I have seen this “lack of mentorship” both at a personal and professional level. It took me a while to put a finger on what exactly it is without using the misleading notion that, “women are their worst enemies.” This statement is an archaic, repressive and adds absolutely nothing to progress in this world.
I will never buy into that story simply because I have seen that there’s more to it than a dogmatic opinion about women. There are two main factors I have observed especially while networking among women that create a web of issues that lead to the situation of few female role models.
The first is that there are such few roles available for female leaders which leads to polarization, in popular culture is often referred to as the “Mean Girl Effect.” Polarization is real, and it leads to rivalry among women for the few spots available. And when one finally lands a position, survival kicks-in leading to keeping other women at a distance, sometimes even blocking others from a chance to take-over.
A friend once told me about a workmate who befriend the HR manager, and used her exclusive open-door advantage to delete all job applications for an internally advertised new position at the organisation. So my friend and other workmates never got a chance to fairly interview for the job because the HR manager said that there had only been one application submitted.
The only way I see this situation being resolved is by switching from a competitive attitude to a collaborative one. It is in seeing fellow women who get there first, as those who represent their voice and open up opportunities for those who follow to be lifted up into leadership as well.
The second thing is that there has been such a dangerous narrative about success and leadership, heavily fuelled by outdated cultural beliefs and compromised societal morals. This narrative is responsible for most of the problems African nations currently face as they trickle down from leadership. This narrative gives no room at all for vulnerability, female leadership and authenticity about one’s real struggles as a leader. It is a narrative driven by patriarchy, quest for power and accumulation of wealth that is currently misleading African youth and their perception about success.
A Kenyan Youth Survey Report by the East African Institute showed that Kenyan youth are okay with getting rich through corruption as long as they don’t end up in jail. The narrative is basically promoting the idea of anything works as long as you don’t get caught. As a coach, I have seen this as a huge problem when it comes to role modelling among women and girls. It requires opening up and allowing people to trace one’s authentic leadership footprint; the good, the bad and the ugly. But not many “mentor- fit” women are confident about exposing themselves to a degree that would make them look vulnerable and “prove society right” that women lack the grit it takes to succeed.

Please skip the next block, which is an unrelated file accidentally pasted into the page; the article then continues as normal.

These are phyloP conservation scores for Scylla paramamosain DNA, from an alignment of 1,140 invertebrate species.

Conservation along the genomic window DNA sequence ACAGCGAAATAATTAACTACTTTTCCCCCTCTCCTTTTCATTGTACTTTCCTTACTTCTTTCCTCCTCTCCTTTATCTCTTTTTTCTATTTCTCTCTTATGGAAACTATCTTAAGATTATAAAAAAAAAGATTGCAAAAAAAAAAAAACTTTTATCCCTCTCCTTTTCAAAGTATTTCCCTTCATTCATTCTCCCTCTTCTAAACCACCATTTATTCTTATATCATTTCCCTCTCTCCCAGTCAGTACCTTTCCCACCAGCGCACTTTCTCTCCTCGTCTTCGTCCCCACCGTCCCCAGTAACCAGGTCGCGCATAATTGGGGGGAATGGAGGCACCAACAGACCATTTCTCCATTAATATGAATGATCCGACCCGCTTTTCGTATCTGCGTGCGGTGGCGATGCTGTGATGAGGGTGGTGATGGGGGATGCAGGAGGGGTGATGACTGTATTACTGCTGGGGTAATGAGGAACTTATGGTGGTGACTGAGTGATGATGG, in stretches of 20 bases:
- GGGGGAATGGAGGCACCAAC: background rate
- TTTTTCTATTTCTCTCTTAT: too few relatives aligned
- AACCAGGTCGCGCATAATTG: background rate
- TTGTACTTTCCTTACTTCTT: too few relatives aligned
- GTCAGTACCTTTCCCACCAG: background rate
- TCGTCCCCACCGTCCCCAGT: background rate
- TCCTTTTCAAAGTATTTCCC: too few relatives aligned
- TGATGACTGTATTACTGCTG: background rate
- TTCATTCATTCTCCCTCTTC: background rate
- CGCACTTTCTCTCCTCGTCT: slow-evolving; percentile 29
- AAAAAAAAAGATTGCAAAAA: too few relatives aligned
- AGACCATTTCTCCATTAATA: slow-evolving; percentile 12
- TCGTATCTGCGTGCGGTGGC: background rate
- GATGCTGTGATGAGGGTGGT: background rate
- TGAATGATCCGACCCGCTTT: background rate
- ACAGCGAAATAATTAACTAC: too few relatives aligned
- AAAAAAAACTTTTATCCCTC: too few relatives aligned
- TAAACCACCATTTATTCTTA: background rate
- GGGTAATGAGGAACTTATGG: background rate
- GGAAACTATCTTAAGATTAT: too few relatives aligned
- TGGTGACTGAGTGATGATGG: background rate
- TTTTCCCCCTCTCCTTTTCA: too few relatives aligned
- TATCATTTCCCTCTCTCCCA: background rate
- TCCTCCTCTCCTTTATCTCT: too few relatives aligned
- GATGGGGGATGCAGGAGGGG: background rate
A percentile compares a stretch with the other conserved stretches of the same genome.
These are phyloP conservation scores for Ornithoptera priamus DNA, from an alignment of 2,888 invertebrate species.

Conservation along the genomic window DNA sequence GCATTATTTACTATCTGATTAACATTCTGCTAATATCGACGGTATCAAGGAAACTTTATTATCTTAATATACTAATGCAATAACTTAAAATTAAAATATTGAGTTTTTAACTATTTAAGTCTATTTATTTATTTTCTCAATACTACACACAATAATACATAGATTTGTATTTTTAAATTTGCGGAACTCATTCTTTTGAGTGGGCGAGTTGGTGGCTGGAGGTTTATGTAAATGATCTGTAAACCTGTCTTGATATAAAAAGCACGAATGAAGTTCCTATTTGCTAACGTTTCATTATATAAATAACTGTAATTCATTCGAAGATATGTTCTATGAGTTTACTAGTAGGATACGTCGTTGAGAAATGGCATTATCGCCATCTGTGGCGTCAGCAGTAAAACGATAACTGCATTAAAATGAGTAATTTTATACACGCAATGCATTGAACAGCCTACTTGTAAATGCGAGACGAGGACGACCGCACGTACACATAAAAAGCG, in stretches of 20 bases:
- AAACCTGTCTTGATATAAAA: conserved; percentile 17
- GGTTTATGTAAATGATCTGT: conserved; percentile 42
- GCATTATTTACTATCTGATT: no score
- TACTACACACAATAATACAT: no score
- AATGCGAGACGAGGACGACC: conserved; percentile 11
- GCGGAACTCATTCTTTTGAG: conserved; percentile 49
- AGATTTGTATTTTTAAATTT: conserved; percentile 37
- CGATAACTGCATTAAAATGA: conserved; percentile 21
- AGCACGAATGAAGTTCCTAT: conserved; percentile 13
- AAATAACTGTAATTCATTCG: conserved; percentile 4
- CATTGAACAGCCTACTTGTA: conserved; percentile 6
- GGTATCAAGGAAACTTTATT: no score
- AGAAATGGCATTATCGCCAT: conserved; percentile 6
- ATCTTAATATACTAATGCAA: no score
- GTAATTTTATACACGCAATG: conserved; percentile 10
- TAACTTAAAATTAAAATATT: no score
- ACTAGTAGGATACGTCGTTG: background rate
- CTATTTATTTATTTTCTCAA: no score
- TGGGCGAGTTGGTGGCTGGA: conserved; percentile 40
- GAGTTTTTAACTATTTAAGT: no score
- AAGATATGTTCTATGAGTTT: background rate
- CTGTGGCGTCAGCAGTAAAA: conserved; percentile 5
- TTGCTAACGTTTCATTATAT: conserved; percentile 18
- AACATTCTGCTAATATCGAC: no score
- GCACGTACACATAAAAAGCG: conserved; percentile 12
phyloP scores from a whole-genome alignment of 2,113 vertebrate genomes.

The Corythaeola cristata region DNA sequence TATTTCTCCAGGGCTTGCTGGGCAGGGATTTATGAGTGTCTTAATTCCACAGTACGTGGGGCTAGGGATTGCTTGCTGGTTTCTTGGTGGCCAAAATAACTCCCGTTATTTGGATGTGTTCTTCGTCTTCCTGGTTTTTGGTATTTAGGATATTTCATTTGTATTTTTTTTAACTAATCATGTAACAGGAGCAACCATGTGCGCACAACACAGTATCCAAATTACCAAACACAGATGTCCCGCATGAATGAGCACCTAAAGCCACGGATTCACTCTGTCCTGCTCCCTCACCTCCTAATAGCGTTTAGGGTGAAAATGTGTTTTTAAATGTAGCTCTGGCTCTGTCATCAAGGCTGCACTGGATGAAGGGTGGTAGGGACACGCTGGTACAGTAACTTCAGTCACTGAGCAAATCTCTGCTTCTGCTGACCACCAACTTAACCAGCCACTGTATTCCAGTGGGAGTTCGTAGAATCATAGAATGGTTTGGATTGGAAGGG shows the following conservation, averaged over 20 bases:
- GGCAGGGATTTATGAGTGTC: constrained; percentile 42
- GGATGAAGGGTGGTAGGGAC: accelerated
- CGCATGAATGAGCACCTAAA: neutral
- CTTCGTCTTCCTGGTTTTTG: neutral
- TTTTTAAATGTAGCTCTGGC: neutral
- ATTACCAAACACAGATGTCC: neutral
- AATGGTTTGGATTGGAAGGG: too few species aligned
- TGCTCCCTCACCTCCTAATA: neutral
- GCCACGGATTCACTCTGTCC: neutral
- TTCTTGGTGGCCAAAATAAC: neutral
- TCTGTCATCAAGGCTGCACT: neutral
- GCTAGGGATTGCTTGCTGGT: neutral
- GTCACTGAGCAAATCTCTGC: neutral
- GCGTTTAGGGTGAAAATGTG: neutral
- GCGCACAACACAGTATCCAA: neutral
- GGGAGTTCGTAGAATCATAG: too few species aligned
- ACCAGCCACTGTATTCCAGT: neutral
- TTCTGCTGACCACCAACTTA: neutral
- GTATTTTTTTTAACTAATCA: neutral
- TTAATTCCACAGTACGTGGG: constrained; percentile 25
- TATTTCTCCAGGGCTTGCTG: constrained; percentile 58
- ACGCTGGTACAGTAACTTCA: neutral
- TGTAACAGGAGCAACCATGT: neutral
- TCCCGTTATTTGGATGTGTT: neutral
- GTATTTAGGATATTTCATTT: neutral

This fear denies others an opportunity to learn about the real face of success; the not so fun, the lonely, the painful, the embarrassing, the vulnerable 90% of their story which is often left out of success testimonials. But most importantly, to share that failure is normal and a significant ingredient towards success.
The aftermath is often mentors or role models with walls built around them which makes them inaccessible; emotionally, physically and intellectually. And when some get the courage to mentor and it reaches a point of having to keep it real with mentees, some jump-ship or suddenly become unreachable.
If more African women leaders accepted their full story and saw their vulnerabilities as strength, then our role modelling would become more effective and long-lasting because it’s fuelled by truth.
6) What needs to be done to have more female role models in social innovation?
I believe that there needs to be a culture and attitude shift from competition to collaboration among women, and celebrating vulnerability as strength. And it begins with building self-confidence which would allow us to see in others what we celebrate and see in ourselves.
We need to lift each other up more with open minds, open hearts and open will to learn and not so harshly judge ourselves and others. In Africa, it’s evident that people move faster by doing things together, like a popular African proverb says, “If you want to go fast, go alone. If you want to go far, go together.”
And vulnerability adds to the togetherness through connected values on a common purpose. It’s like an unwritten law of African life that collaboration really works for us. It just does! Social innovation isn’t new to Africa, especially among women because we are naturally community enablers. It’s an old knowledge that we need to apply to the modern context as we explore solutions together.
There are role models all around us, even in unlikely places and circumstances. My late grandmother Rhoda, was a great example I learned from about social innovation. When her husband was kidnapped by British troops and forced to fight as a soldier in World War II in Burma, she had to think fast about how to provide for her children.
So she rounded up a group of women in her neighbourhood and church and invited them to cultivate the ancestral land that belonged to her husband. They cleared the land, planted seeds, nurtured the crops and finally enjoyed great harvest where every woman in the group had enough food to feed their families and leave some for the next planting season.
It didn’t require rocket science or a sophisticated design thinking exercise. A problem arose about food security in the community and by coming together for a common purpose, the women found a solution that kept them going even after the war.